Can a remarried surviving spouse keep Tricare?
Thank you so much.
Via the internet
A surviving spouse, who remarries, at any age, loses all military benefits (ID card) and Tricare/TFL unless the remarriage is to another retired service member. If the remarriage ends in divorce or death of a spouse, Tricare/TFL are still lost for good but other military benefits will start again.
Only the Survivor Benefit Plan (SBP) and the Dependency Indemnity Compensation (DIC) are age specific concerning remarriage. Remarriage prior to age 55 causes SBP to stop and prior to age 57 causes DIC to stop. Remarriage at age 57 or later allows both SBP and DIC to continue.
• For the fourth consecutive year, the Department of Veterans Affairs (VA) Consolidated Mail Outpatient Pharmacy receives the highest customer satisfaction score among the nation’s public and private mail-order pharmacies, according to a respected, independent study.
The 2013 independent study was conducted by J.D. Power. Veterans were asked to rate VA on cost competitiveness, delivery, ordering process and customer service experience. Out of 1,000 possible points, VA scored 871. This was the highest score among participating mail-order pharmacies.
The score matched the same industry-high score received by the Department in 2012. VA also led the industry nationwide in 2010 and 2011. "The fact that we are rated higher than our private sector counterparts is due in part to our unique partnership with our patients and medical centers," said Dr. Robert A. Petzel, VA's Under Secretary for Health. "In addition to the convenience of mail-order service, Veterans also have a pharmacist available to meet with them face to face."
VA participates in this annual survey as a way to compare itself against industry leaders and to ensure VA health care meets the highest standards. On February 13, an employee who works in the VA Consolidated Mail Outpatient Pharmacy received the 2013 Securing Americans Value Efficiency (SAVE) Award from President Obama. Kenneth Siehr from Milwaukee, Wisconsin met with the President to discuss his proposal.
With over 8 million Veterans enrolled, VA operates the largest integrated health care delivery system in the United States, with a mission to honor America's Veterans by providing exceptional health care that improves their health and well-being. VA provides a broad range of primary care, specialized care, and related medical and social support services. More information is available at www.va.gov/health/.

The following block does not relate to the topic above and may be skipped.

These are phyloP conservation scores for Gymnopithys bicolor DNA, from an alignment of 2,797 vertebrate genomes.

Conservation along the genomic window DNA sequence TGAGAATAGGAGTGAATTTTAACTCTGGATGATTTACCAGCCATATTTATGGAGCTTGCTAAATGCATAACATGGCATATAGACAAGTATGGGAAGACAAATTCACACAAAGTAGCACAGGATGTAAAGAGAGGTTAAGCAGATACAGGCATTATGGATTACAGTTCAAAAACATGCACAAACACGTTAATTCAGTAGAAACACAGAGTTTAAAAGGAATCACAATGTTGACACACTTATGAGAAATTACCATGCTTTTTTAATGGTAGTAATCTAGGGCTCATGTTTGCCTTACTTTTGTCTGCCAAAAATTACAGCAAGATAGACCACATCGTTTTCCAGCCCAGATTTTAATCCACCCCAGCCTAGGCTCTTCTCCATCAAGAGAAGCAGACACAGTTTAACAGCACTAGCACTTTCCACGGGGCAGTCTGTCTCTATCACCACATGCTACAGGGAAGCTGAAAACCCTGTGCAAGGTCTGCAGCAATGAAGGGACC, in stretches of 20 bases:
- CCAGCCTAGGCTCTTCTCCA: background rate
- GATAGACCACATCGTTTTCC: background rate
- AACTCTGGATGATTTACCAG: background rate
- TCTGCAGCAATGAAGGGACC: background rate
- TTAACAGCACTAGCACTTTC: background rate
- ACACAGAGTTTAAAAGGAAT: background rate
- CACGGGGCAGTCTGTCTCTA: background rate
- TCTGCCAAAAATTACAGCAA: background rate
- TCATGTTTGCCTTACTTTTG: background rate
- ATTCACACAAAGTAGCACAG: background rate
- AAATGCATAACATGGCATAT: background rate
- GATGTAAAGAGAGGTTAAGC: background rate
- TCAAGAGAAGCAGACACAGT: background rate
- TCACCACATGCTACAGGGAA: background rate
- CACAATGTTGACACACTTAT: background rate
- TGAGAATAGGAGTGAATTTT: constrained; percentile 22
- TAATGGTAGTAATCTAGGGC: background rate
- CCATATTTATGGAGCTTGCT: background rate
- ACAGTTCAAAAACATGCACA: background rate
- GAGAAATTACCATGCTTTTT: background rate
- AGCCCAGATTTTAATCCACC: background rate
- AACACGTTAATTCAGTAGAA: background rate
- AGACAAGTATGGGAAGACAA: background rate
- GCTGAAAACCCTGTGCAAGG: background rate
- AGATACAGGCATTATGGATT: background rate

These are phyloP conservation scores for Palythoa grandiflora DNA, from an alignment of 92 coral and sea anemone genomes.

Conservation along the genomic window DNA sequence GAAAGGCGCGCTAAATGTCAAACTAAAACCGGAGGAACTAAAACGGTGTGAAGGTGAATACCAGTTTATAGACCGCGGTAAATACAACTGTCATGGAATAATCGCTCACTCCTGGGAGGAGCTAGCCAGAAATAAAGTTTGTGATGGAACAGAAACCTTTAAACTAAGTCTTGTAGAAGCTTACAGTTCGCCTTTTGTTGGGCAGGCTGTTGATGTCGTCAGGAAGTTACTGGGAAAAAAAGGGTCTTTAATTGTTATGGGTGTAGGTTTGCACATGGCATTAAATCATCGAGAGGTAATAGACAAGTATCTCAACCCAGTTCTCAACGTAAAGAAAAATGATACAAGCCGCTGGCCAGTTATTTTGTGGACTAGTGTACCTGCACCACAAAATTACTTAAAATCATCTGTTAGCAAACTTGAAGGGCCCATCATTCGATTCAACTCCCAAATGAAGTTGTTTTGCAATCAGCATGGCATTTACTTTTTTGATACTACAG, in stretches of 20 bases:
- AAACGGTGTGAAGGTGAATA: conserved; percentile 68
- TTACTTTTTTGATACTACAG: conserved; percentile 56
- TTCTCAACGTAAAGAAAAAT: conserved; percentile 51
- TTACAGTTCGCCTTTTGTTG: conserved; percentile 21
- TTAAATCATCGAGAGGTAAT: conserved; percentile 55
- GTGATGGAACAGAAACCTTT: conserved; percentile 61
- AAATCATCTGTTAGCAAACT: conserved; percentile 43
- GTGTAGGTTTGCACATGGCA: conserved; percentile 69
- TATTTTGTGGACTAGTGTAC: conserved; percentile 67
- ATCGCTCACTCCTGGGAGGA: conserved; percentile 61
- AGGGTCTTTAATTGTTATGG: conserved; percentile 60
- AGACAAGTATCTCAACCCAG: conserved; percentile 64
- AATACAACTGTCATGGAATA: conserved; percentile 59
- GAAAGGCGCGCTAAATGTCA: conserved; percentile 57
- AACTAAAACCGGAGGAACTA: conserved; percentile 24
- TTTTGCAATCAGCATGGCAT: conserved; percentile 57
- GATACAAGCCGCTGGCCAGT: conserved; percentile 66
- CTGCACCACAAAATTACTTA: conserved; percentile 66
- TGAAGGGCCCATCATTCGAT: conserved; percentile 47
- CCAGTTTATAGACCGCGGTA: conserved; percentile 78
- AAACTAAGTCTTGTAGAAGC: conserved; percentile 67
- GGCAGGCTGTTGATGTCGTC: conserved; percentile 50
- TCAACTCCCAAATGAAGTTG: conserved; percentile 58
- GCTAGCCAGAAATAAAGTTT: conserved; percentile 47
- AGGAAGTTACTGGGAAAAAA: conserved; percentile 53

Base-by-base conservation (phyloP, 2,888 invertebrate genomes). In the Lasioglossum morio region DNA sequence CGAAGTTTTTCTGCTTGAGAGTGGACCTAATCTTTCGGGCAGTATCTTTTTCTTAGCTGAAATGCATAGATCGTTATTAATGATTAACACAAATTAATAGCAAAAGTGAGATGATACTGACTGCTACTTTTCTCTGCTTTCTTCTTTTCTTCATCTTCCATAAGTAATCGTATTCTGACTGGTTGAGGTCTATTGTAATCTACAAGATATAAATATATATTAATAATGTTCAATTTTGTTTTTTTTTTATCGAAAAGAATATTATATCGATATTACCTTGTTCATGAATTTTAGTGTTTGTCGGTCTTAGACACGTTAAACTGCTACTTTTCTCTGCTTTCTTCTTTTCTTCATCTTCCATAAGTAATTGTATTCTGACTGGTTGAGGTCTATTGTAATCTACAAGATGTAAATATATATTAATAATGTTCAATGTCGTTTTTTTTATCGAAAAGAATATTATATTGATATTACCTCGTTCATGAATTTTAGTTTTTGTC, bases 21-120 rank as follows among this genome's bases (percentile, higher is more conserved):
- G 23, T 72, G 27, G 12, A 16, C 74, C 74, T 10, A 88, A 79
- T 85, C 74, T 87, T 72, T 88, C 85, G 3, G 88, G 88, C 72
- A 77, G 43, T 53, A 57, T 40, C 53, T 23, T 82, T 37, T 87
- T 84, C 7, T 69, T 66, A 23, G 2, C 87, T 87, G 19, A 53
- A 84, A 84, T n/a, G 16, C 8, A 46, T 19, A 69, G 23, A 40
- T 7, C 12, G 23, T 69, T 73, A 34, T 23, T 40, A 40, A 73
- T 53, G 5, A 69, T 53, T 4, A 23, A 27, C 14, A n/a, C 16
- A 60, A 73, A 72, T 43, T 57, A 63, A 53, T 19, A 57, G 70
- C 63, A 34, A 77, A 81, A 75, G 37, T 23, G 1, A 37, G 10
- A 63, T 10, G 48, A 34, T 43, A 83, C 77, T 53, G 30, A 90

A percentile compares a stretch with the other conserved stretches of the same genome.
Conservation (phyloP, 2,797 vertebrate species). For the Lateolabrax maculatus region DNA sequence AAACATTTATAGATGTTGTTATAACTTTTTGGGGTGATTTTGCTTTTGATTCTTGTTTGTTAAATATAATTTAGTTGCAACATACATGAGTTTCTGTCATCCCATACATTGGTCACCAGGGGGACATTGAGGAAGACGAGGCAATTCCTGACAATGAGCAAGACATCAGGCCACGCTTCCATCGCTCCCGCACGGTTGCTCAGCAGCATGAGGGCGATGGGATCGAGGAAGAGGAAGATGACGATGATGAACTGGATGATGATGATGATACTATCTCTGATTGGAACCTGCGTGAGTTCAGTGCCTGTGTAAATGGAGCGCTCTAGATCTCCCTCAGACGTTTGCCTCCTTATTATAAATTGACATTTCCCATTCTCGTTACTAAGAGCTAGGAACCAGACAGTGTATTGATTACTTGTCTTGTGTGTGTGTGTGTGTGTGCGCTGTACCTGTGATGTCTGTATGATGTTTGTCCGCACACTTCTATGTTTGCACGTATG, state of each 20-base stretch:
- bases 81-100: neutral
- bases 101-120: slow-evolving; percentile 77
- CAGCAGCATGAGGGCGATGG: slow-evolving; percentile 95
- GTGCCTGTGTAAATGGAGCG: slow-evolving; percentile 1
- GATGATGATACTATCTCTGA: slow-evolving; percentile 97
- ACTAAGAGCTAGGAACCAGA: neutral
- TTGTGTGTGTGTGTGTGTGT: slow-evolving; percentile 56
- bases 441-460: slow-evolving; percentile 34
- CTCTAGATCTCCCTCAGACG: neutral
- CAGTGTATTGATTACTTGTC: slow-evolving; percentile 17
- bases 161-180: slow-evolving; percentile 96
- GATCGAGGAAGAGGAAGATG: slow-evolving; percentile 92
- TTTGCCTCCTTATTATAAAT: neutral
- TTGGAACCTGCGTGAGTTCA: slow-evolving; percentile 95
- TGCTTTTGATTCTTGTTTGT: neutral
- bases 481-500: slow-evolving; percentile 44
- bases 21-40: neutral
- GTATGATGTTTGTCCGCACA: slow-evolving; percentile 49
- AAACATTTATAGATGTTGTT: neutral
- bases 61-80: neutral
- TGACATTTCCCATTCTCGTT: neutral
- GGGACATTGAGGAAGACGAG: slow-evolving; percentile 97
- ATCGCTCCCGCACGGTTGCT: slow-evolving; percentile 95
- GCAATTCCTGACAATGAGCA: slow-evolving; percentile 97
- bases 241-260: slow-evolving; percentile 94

• The Department of Veterans Affairs also announced the phased roll out of newly designed, more secure Veteran Health Identification Cards. The new cards are distinguished by additional security features and will have a different look and feel. Similar to a typical health insurance card, the VHIC displays the Veteran's Member ID, a new unique identifier, as well as a Plan ID, reflecting the Veteran's enrollment in VA health care.
"VA is committed to providing high quality health care while ensuring the personal security of Veterans," said Secretary of Veterans Affairs Eric K. Shinseki. "These new identification cards are an important step forward in protecting our nation's heroes from identity theft and other personal crimes."
The VHIC is personalized to display the emblem of the Veteran's branch of service. It also provides features that make it easier to use, such as the addition of "VA" in Braille to help visually impaired Veterans, and the printing of VA phone numbers and emergency care instructions on the cards.
The card replaces the Veteran Identification Card (VIC), which was introduced in 2004. As part of a phased rollout, starting this month, the card will only be offered to newly enrolled and other Veterans who have not been issued a VIC. Then, in early April, VA will begin a three month effort to automatically issue the more secure VHIC to current VIC cardholders. VA recommends Veterans safeguard their VIC as they would a credit card, and cut up or shred the card once it is replaced. While not required to receive VA health care, all enrolled Veterans are encouraged to get a VHIC.
Enrolled Veterans can get more information about the VHIC by visiting their VA medical facility enrollment coordinator or the website www.va.gov/healthbenefits/vhic/, calling 1-877-222-VETS (8387) or visiting their local VA health care facility.
Veterans who are not enrolled in the VA health care system can apply for enrollment at any time by visiting www.va.gov/healthbenefits/enroll/, Calling 1-877-222-VETS (8387) or visiting their local VA health care facility.
• Congratulations to the Honorable Sloan D. Gibson on his appointment as Deputy Secretary for the Department of Veterans Affairs, effective February 18, 2014.
Sloan Gibson is a distinguished businessman with a long history of service and leadership with a variety of nonprofit organizations that assist Servicemembers, military families, and Veterans. Most recently, he served with distinction as the President of the United Service Organizations (USO). He is also a West Point graduate and former infantry officer in the U.S. Army.
Deputy Secretary Gibson is a most welcome addition to the VA leadership team. I look forward to working closely with him as we continue to transform our Department to best serve Veterans, their families, and their Survivors in the years ahead.
• Send letters to Sgt. Shaft, c/o John Fales, P.O. Box 65900, Washington, D.C. 20035-5900; fax 301/622-3330, call 202/257-5446 or email firstname.lastname@example.org.